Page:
The ACLU said in court documents filed Wednesday that many migrant parents separated from their children may have unknowingly signed away their reunification rights.
Some parents said they thought they were signing paperwork that would allow them to reunite with their children, according to their lawyers. Others described being crowded into rooms with dozens of people and given only a few minutes to fill out forms that would determine whether they would reunite with their children or leave them behind in the United States. They signed the forms out of fear, confusion or a belief that they had no choice, lawyers wrote in the court filing.
“One father was told that if he didn’t sign the form presented to him, then he would not see his daughter again,” lawyer Kathryn Shepherd wrote in an affidavit for the court.
These testimonies, described by more than a dozen lawyers, were part of the ACLU’s ongoing class-action lawsuit over the U.S. government’s separation of migrant families.
As Thursday’s court deadline approached, the Trump administration faced increased scrutiny from Sabraw over its inability to sort out how many migrant parents had already been deported or released from federal custody.
The government is seeking to resume deportations, and the administration has challenged the ACLU’s motion, insisting that the migrant parents it deported gave their consent.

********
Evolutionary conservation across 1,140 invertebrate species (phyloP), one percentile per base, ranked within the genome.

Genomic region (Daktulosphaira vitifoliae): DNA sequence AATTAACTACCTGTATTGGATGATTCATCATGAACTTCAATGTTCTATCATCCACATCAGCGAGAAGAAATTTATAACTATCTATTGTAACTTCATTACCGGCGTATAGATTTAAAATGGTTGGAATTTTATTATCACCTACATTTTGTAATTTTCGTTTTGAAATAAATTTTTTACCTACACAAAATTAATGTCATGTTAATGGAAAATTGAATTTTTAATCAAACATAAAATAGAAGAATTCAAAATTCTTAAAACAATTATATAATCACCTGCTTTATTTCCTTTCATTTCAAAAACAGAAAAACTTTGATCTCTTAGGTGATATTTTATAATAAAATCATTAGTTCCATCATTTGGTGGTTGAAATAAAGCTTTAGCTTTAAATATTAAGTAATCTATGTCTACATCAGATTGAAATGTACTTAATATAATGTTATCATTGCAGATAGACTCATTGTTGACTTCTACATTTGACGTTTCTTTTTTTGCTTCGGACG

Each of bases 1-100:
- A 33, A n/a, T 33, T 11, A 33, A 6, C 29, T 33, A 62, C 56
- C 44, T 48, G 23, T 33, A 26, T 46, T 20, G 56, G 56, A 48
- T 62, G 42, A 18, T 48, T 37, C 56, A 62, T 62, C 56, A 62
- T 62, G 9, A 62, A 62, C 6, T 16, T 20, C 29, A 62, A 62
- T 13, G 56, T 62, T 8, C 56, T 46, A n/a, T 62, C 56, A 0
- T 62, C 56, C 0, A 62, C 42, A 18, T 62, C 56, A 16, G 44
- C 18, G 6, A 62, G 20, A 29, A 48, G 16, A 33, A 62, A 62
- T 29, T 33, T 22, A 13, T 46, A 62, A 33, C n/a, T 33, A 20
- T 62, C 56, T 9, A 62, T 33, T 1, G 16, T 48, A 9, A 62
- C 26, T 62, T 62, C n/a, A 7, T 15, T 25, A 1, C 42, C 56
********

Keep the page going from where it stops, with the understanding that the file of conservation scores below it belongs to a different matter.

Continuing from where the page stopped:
But Wednesday’s filing paints a picture of confusion and misinformation. Gelernt accused immigration officials of distributing paperwork to migrant parents in a “coercive and misleading manner,” creating a chaotic reunification process.
Many of the parents speak indigenous languages, of which there are more than two dozen in Central America. Interpreters are scarce. And even among those migrants who speak Spanish, many cannot read or write. This means that many migrants have very little understanding of the status of their asylum cases, the whereabouts of their children or their legal options.
Luis Cruz, a lawyer counseling migrant parents in Otero County Processing Center in Chaparral, N.M., described speaking with five fathers who were on the government’s list of people who had relinquished their rights to reunification with their children.
“All of the five fathers wish to be reunited with their children,” Cruz wrote in an affidavit as part of the ACLU’s court filing. “All five said they can’t read or write in Spanish or English. Each of the fathers told me that they were not given the opportunity to ask questions. . . . Each described feeling hopeless and believing that they had no alternative but to sign the form.”
One broke down in tears, saying he had not spoken to his son in 25 days and was uncertain of his location.
Leah Chavla, who has been counseling reunited families at a residential center in Dilley, Tex., said it takes hours just to get basic information from families about the stages of their cases. This is in large part, Chavla says, because of the trauma these families have experienced.
Chavla described the struggle of clarifying information during an interview with a woman and her 11-year-old son.
“The boy would barely speak through the entire interview, only sometimes slightly nodding or shaking his head to answer simple — yes or no — questions,” Chavla said. “He only stared forward with an intent expression that looked like he was concentrating so as to not cry. His mother repeatedly told him to speak to us, but he could not speak.”